By Joseph Ax
WASHINGTON, Nov 10 (Reuters) – Republicans edged closer on Thursday to securing a majority in the U.S. House of Representatives while control of the Senate hinged on a few tight races, two days after Democrats staved off an anticipated “red wave” of Republican gains in midterm elections.
Republicans have captured at least 210 House seats, Edison Research projected, eight short of the 218 needed to wrest the House away from Democrats and effectively halt President Joe Biden’s legislative agenda.
While Republicans remain favored, there were 33 House contests yet to be decided – including 21 of the 53 most competitive races, based on a Reuters analysis of the leading nonpartisan forecasters – likely ensuring the final outcome will not be determined for some time.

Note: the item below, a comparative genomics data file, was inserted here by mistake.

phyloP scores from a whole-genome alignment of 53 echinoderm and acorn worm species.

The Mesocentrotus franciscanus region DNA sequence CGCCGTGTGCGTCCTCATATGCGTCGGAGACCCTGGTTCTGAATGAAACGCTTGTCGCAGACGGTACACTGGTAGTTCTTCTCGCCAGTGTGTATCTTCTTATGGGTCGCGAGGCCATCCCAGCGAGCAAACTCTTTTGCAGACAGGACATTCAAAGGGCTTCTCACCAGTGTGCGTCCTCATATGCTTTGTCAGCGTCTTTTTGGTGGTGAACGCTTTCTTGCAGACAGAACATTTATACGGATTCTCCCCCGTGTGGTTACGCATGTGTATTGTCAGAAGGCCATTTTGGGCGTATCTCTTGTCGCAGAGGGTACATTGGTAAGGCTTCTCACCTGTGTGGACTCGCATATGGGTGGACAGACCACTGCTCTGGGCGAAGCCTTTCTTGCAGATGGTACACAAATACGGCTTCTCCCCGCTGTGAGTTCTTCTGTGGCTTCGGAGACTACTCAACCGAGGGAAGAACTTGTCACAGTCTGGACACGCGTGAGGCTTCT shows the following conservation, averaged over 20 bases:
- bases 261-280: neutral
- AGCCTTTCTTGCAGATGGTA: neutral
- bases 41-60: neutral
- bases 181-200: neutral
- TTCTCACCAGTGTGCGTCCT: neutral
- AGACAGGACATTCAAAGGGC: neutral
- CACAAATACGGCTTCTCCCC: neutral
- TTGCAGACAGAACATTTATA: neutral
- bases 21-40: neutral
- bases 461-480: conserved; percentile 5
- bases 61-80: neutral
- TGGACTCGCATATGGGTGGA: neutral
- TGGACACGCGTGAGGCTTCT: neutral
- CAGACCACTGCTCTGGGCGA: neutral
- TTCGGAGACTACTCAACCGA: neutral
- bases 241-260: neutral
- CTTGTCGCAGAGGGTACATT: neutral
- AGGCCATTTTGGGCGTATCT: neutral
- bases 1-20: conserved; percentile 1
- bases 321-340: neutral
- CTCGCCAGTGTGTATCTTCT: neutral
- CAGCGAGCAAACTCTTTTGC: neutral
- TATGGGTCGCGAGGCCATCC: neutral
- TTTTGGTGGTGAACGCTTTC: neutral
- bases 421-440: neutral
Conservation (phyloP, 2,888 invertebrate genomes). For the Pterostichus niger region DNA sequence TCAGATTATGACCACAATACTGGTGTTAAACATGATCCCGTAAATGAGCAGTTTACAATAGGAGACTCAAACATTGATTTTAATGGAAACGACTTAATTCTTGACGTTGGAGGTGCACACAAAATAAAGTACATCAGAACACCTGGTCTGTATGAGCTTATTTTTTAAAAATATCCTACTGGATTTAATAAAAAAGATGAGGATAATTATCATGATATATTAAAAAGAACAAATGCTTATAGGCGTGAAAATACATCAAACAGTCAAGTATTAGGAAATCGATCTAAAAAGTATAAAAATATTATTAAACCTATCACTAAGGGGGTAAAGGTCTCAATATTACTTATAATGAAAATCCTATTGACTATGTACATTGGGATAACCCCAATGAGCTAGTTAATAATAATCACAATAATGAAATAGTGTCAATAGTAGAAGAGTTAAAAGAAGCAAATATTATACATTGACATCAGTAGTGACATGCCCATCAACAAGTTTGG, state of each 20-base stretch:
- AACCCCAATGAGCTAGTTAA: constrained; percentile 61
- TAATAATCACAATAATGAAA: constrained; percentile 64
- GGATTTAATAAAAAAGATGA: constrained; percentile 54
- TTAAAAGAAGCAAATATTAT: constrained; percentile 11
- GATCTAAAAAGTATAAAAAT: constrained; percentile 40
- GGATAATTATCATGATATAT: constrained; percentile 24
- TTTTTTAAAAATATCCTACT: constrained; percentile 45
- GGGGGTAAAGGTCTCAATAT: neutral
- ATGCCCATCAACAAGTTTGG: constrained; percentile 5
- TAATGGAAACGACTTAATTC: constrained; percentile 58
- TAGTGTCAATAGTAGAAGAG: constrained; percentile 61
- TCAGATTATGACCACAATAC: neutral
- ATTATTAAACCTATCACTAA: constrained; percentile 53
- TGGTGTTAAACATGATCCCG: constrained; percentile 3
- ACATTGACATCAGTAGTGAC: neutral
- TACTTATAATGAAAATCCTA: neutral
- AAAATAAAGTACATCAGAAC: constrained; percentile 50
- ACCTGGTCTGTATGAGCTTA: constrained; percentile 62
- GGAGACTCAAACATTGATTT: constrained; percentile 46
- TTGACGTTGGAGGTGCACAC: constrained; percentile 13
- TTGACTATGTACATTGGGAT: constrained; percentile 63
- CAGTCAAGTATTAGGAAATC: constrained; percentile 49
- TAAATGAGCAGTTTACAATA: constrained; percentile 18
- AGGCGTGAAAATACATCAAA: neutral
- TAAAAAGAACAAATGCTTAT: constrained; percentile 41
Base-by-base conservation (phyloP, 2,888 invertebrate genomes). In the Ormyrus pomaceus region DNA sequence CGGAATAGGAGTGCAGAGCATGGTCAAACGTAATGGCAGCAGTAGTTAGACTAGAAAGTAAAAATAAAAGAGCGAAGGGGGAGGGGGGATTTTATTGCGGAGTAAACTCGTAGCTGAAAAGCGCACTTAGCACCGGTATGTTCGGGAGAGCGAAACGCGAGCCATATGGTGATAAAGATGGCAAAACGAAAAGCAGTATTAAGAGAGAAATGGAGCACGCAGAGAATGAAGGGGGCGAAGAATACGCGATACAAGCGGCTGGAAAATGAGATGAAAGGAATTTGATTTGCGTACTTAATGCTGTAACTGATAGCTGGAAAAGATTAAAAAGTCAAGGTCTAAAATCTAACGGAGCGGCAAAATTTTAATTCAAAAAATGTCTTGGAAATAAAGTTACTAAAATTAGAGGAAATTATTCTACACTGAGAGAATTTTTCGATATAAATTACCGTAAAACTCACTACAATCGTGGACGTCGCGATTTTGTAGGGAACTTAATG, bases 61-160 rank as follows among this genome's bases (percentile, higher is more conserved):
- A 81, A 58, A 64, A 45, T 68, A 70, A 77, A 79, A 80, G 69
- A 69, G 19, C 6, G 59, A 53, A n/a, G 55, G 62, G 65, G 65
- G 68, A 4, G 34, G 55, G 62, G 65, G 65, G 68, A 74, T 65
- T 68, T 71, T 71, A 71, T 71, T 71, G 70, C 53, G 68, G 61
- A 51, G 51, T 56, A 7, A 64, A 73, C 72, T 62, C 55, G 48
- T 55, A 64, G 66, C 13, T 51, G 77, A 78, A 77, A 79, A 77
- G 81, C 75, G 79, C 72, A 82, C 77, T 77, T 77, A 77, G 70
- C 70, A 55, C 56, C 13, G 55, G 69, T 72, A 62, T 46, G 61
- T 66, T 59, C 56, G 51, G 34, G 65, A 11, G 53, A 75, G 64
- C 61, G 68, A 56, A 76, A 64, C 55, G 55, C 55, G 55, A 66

(Live election results from around the country are here.)
The fate of the Senate was far less certain. Either party could seize control by winning too-close-to-call races in Nevada and Arizona, where officials are tallying thousands of uncounted ballots.
The party in power historically suffers heavy casualties in a president’s first midterm election and Tuesday’s results suggested voters were punishing Biden for the steepest inflation in 40 years.
But Democrats were able to avoid the major defeat that Republicans had anticipated and were holding on in the close Senate battles in Nevada and Arizona.
Tuesday’s results also suggested voters were lashing out against Republican efforts to ban abortion and to cast doubt on the nation’s vote-counting process.